[ISN] Security concerns put MSN Messenger beta on hold

InfoSec News isn at c4i.org
Sat Oct 9 05:02:58 EDT 2004


By Joris Evers
OCTOBER 07, 2004

Microsoft Corp. has suspended the beta testing of the next version of
its MSN Messenger client because of a potential security problem, a
company spokeswoman said yesterday.

Testers discovered a potential security issue in the early version of
MSN Messenger 7 shortly after Microsoft made the instant messaging
client available to a select group of testers over the weekend,
according to postings on MSN Messenger enthusiast Web site Mess.be.

The problem lies in a new MSN Messenger feature dubbed "winks" that
allows users to send each other sound animations. The feature can be
abused to overwhelm a user's system, according to Mess.be.

The company has decided to put the test on hold and pull the software
while it looks into the issue. It will make available a new version of
the client, one without the winks feature, probably some time next
week, the spokeswoman said.

The test version of MSN Messenger 7 was designed to only allow
approved animations to be sent. However, Microsoft is investigating
the possibility that the feature may be exploited to send "rogue winks
that could cause security issues," the spokeswoman said. Although
winks will no longer be in this test version of MSN Messenger,
Microsoft still plans to include the feature in the final version of
the product, she said.

It is unclear how many people downloaded the potentially vulnerable
version of MSN Messenger. The software had not officially been
released to testers and only a small group of people was given access
to the download, according to Microsoft. However, the potentially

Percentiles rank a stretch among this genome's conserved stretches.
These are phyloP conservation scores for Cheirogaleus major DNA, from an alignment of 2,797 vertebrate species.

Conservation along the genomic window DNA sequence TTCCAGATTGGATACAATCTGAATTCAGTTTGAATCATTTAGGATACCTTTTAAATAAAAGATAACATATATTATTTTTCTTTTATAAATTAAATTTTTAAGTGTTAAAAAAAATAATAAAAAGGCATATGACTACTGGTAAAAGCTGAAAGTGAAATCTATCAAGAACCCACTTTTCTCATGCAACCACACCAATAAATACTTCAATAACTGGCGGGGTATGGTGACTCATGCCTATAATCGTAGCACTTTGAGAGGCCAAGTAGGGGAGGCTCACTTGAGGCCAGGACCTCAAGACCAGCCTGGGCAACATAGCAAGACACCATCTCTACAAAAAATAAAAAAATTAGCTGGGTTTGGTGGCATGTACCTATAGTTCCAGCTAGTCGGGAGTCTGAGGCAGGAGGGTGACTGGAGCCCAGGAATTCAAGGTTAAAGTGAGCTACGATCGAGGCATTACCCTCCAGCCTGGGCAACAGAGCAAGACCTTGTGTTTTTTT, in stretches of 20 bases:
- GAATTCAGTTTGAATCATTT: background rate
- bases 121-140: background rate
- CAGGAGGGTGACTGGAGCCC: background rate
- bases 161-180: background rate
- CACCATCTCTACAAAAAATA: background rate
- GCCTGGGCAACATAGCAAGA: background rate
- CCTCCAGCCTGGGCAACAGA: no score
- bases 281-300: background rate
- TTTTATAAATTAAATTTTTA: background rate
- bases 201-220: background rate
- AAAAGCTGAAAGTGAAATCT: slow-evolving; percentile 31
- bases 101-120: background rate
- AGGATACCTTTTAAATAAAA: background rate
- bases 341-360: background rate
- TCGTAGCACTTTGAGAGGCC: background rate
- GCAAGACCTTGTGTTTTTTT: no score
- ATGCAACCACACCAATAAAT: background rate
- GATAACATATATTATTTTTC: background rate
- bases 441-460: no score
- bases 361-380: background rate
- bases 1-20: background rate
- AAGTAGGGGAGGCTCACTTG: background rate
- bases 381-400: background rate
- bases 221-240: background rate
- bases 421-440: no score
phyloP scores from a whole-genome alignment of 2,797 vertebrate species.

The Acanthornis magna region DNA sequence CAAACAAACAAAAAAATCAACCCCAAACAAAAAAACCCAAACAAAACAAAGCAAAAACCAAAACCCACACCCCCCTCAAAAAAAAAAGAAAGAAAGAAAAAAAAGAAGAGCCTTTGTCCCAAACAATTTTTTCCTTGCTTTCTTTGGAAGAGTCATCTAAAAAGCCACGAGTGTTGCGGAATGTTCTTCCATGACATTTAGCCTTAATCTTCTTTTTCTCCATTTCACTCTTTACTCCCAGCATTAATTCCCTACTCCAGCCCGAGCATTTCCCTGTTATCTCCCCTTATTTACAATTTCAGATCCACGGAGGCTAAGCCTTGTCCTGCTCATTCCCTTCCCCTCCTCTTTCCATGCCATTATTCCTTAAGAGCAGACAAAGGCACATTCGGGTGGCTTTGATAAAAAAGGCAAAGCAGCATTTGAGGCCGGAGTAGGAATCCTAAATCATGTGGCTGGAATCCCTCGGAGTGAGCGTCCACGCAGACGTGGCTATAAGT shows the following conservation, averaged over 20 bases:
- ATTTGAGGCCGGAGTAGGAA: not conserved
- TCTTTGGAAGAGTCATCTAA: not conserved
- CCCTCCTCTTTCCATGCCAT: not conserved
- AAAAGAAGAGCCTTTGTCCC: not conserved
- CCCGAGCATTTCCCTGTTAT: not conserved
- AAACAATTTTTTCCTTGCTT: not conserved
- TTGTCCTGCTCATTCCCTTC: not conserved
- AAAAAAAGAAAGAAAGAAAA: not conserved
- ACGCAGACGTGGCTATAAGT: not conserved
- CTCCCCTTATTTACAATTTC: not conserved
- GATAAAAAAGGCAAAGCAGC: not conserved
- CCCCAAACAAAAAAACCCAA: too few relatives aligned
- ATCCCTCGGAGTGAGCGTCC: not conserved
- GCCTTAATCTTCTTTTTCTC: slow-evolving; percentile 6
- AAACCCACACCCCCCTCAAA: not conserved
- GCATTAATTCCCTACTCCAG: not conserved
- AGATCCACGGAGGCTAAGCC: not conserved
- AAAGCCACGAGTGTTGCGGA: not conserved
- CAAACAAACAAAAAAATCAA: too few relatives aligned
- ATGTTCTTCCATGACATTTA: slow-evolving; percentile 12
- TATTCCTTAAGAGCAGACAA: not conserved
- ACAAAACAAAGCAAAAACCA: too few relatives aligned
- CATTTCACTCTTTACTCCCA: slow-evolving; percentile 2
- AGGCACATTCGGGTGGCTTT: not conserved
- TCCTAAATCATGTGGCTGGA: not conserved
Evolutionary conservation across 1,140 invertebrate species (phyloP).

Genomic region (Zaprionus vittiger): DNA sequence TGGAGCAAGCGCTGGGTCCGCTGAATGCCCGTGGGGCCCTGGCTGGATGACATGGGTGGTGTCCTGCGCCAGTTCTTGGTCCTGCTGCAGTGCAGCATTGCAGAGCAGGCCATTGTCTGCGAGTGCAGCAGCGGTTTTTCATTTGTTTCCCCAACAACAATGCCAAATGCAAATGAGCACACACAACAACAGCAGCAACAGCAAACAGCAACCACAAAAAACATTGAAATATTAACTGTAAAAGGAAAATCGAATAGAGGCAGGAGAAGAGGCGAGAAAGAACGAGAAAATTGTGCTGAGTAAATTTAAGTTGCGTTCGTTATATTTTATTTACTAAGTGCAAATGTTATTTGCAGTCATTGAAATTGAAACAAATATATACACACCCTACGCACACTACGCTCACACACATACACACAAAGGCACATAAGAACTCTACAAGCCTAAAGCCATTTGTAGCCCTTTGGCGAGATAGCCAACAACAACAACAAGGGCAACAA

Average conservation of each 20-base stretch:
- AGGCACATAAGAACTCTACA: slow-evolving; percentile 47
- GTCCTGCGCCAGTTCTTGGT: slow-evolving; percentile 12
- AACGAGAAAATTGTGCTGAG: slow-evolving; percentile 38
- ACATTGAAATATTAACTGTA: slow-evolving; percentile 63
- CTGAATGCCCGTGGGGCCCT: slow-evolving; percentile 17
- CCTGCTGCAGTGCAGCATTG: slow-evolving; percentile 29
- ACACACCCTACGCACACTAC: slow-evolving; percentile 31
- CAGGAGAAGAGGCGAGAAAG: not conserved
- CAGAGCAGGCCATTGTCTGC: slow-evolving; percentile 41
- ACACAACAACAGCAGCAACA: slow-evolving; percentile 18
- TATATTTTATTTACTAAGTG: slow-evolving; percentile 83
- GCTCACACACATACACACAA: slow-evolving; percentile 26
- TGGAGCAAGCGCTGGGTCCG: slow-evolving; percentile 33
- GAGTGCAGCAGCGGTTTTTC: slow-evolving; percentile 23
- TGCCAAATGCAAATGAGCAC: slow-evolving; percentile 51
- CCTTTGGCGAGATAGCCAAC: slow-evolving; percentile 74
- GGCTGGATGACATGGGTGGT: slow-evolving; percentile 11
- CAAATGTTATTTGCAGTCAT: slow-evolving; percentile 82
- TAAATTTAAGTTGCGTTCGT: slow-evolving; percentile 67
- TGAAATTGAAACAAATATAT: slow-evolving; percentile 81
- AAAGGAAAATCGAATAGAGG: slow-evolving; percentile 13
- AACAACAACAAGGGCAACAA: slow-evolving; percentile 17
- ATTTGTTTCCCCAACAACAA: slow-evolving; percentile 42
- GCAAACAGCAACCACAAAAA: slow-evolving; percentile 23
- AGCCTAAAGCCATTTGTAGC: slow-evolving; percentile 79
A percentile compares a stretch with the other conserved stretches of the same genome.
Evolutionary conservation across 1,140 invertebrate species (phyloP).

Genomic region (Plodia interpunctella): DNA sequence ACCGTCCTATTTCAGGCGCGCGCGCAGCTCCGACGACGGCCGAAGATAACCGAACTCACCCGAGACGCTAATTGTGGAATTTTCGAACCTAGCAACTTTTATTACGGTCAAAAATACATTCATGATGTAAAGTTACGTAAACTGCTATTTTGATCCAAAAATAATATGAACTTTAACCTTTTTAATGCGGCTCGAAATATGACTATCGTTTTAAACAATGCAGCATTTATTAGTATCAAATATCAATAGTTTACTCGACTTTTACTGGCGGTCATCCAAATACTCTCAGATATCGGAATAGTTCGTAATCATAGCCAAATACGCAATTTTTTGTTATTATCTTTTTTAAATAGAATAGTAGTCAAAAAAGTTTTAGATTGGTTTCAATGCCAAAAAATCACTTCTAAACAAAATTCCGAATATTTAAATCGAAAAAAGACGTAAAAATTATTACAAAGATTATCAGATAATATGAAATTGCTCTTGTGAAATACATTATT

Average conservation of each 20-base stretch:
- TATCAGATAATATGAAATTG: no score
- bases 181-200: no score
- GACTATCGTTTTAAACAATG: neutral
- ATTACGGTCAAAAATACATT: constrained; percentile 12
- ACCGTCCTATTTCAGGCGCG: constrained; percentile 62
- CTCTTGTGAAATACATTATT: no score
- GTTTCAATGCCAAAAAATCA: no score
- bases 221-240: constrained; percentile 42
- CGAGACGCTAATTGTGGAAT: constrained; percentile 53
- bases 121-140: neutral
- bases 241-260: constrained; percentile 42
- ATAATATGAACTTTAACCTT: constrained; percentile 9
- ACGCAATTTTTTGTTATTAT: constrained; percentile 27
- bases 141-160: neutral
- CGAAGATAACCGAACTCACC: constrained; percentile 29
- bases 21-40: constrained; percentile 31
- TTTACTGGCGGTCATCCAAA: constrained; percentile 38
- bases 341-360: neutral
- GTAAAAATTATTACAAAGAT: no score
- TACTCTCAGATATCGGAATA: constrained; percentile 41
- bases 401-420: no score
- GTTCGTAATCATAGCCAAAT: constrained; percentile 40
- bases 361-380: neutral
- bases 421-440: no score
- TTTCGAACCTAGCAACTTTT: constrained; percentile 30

vulnerable instant messaging client has popped up elsewhere on the

Microsoft announced the limited beta of MSN Messenger 7 last week. The
test is a significant step in the release process for MSN Messenger,
which has 135 million active users per month. Microsoft hopes to
release a final version of the software in the first quarter of 2005,
after a public beta test scheduled for later this year.

While Microsoft's MSN group has pulled one trial version of its
products, another is back. The company on Monday quietly launched a
second "technology preview" of its upcoming Internet search engine,
MSN Search. The first preview went online in early July with an index
of 1 billion Web pages and was taken offline in August. The second
preview is similar, but Microsoft has now indexed 5 billion Web pages,
the spokeswoman said.

In addition to the larger index, MSN Search has been improved to
provide more relevant search results, the spokeswoman said. The
service also offers results from more Internet domains, as well as
spelling correction and cached pages, she said. The launch of the
final version of the MSN Search product, Microsoft's answer to Google
Inc.'s search success, is expected later this year or early next year.  
The MSN Search preview page is available at

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